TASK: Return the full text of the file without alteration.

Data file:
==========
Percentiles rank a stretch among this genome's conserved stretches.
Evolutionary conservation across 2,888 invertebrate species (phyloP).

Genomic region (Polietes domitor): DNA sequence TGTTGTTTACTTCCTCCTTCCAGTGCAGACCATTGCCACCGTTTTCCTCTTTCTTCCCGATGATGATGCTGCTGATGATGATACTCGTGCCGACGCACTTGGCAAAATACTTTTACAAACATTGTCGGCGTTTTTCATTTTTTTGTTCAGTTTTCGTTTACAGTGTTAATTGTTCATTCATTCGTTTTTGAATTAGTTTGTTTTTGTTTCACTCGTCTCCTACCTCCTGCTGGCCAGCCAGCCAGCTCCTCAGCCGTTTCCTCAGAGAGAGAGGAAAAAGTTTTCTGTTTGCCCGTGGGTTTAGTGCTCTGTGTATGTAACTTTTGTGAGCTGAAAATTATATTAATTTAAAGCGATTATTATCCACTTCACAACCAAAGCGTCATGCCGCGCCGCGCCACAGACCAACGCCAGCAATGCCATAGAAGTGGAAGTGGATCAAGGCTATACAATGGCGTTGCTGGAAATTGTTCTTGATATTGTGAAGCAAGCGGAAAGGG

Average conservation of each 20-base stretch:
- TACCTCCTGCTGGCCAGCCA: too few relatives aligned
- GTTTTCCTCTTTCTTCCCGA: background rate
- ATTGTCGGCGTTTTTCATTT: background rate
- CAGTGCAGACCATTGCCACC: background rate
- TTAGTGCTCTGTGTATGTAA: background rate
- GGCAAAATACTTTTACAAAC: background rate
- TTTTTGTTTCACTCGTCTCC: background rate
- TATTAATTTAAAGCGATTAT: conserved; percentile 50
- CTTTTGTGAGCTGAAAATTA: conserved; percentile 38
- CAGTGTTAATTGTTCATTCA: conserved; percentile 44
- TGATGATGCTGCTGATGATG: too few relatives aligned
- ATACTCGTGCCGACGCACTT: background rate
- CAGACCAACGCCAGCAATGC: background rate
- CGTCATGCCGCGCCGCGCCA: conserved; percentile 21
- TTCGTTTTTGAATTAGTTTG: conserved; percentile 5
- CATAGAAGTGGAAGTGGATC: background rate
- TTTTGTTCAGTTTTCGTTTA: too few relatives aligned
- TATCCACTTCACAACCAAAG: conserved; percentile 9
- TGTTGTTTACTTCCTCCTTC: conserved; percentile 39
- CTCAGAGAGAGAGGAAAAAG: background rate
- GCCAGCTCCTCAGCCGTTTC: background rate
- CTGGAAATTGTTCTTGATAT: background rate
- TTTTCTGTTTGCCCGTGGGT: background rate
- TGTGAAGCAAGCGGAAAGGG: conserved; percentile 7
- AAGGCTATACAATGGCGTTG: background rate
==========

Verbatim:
Percentiles rank a stretch among this genome's conserved stretches.
Evolutionary conservation across 2,888 invertebrate species (phyloP).

Genomic region (Polietes domitor): DNA sequence TGTTGTTTACTTCCTCCTTCCAGTGCAGACCATTGCCACCGTTTTCCTCTTTCTTCCCGATGATGATGCTGCTGATGATGATACTCGTGCCGACGCACTTGGCAAAATACTTTTACAAACATTGTCGGCGTTTTTCATTTTTTTGTTCAGTTTTCGTTTACAGTGTTAATTGTTCATTCATTCGTTTTTGAATTAGTTTGTTTTTGTTTCACTCGTCTCCTACCTCCTGCTGGCCAGCCAGCCAGCTCCTCAGCCGTTTCCTCAGAGAGAGAGGAAAAAGTTTTCTGTTTGCCCGTGGGTTTAGTGCTCTGTGTATGTAACTTTTGTGAGCTGAAAATTATATTAATTTAAAGCGATTATTATCCACTTCACAACCAAAGCGTCATGCCGCGCCGCGCCACAGACCAACGCCAGCAATGCCATAGAAGTGGAAGTGGATCAAGGCTATACAATGGCGTTGCTGGAAATTGTTCTTGATATTGTGAAGCAAGCGGAAAGGG

Average conservation of each 20-base stretch:
- TACCTCCTGCTGGCCAGCCA: too few relatives aligned
- GTTTTCCTCTTTCTTCCCGA: background rate
- ATTGTCGGCGTTTTTCATTT: background rate
- CAGTGCAGACCATTGCCACC: background rate
- TTAGTGCTCTGTGTATGTAA: background rate
- GGCAAAATACTTTTACAAAC: background rate
- TTTTTGTTTCACTCGTCTCC: background rate
- TATTAATTTAAAGCGATTAT: conserved; percentile 50
- CTTTTGTGAGCTGAAAATTA: conserved; percentile 38
- CAGTGTTAATTGTTCATTCA: conserved; percentile 44
- TGATGATGCTGCTGATGATG: too few relatives aligned
- ATACTCGTGCCGACGCACTT: background rate
- CAGACCAACGCCAGCAATGC: background rate
- CGTCATGCCGCGCCGCGCCA: conserved; percentile 21
- TTCGTTTTTGAATTAGTTTG: conserved; percentile 5
- CATAGAAGTGGAAGTGGATC: background rate
- TTTTGTTCAGTTTTCGTTTA: too few relatives aligned
- TATCCACTTCACAACCAAAG: conserved; percentile 9
- TGTTGTTTACTTCCTCCTTC: conserved; percentile 39
- CTCAGAGAGAGAGGAAAAAG: background rate
- GCCAGCTCCTCAGCCGTTTC: background rate
- CTGGAAATTGTTCTTGATAT: background rate
- TTTTCTGTTTGCCCGTGGGT: background rate
- TGTGAAGCAAGCGGAAAGGG: conserved; percentile 7
- AAGGCTATACAATGGCGTTG: background rate